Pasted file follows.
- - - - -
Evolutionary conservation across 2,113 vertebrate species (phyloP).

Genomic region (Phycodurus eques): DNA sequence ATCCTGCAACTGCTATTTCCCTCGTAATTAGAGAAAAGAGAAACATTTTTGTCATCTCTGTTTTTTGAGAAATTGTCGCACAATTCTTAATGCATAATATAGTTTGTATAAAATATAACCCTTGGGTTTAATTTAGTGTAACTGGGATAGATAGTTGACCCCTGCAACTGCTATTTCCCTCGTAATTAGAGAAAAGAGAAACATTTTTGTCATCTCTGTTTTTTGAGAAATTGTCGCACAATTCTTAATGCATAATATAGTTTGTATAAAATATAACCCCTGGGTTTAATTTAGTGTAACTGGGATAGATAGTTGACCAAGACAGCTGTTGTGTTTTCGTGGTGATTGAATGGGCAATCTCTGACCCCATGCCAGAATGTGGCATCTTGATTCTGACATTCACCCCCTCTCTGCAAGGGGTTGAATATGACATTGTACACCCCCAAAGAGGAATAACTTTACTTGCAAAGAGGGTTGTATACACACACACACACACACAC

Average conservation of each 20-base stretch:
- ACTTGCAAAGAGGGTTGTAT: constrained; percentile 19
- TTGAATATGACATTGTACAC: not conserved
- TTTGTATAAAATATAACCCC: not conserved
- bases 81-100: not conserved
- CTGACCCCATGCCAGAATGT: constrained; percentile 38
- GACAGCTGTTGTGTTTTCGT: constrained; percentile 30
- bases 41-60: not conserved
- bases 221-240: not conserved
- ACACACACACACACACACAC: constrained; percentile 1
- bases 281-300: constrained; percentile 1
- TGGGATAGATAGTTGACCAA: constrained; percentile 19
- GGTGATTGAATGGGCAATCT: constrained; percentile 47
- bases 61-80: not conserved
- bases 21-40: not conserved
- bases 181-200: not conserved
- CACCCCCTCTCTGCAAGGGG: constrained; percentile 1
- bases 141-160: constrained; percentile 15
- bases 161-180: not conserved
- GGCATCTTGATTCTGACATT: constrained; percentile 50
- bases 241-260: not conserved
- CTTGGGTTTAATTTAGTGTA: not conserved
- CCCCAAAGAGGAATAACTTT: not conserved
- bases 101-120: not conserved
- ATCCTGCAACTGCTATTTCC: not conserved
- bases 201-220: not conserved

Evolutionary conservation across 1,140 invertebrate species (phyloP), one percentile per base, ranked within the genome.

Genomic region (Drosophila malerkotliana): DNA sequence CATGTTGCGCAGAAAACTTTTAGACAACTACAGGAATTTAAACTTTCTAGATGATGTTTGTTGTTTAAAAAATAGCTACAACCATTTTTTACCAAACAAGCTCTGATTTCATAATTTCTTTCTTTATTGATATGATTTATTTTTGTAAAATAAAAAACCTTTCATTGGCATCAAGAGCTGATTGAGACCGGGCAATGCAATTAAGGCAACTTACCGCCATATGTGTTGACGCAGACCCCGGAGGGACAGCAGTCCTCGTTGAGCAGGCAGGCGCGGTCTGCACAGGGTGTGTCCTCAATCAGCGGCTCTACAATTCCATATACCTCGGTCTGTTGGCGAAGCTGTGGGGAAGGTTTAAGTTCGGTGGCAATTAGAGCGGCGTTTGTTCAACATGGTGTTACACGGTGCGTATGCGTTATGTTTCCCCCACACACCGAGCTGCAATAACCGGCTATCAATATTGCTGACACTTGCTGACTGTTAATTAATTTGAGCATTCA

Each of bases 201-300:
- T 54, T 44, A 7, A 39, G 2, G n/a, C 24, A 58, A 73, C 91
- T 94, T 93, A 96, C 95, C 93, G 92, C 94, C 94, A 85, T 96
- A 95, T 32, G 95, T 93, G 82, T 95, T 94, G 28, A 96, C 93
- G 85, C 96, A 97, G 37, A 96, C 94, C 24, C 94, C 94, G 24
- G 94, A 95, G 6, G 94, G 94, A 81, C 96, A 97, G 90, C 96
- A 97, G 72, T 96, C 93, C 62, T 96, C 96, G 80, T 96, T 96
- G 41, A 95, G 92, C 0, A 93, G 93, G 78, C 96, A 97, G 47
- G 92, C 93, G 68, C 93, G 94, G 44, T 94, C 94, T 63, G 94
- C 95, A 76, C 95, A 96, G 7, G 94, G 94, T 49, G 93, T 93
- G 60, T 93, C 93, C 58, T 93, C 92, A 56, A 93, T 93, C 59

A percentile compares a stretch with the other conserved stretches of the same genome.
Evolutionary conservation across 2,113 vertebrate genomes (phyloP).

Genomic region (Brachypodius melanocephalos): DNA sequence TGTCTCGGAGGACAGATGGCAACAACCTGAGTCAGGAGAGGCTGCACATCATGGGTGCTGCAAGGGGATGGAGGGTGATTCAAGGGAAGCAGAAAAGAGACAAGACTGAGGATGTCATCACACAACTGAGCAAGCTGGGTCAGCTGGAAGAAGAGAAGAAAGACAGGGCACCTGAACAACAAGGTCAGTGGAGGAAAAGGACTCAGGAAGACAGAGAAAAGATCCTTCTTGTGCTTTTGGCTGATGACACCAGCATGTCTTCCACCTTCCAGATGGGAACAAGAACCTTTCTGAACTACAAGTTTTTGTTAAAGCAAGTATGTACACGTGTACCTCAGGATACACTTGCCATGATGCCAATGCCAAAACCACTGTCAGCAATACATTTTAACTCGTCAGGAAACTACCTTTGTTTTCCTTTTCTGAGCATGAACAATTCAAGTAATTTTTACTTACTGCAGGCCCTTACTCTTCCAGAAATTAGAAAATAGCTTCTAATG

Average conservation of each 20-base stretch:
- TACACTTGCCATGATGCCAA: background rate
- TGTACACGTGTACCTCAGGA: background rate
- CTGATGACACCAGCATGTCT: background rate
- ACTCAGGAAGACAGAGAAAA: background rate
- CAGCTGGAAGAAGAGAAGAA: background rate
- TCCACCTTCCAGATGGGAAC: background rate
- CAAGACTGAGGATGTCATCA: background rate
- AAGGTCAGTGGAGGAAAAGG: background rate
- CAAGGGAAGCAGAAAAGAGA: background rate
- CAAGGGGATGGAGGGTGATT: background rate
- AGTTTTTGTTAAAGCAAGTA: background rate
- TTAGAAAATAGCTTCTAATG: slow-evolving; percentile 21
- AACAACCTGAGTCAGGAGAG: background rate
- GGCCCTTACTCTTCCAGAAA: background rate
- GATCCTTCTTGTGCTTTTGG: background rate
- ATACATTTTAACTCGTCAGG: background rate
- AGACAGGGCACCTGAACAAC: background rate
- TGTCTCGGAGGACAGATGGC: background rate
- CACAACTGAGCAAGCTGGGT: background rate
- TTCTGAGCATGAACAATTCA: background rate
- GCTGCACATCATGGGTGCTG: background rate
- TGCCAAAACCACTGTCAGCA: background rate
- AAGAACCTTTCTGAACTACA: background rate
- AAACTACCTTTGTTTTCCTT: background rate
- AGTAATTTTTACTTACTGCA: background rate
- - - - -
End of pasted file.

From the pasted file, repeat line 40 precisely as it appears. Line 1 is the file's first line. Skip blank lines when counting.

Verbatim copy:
- C 95, A 76, C 95, A 96, G 7, G 94, G 94, T 49, G 93, T 93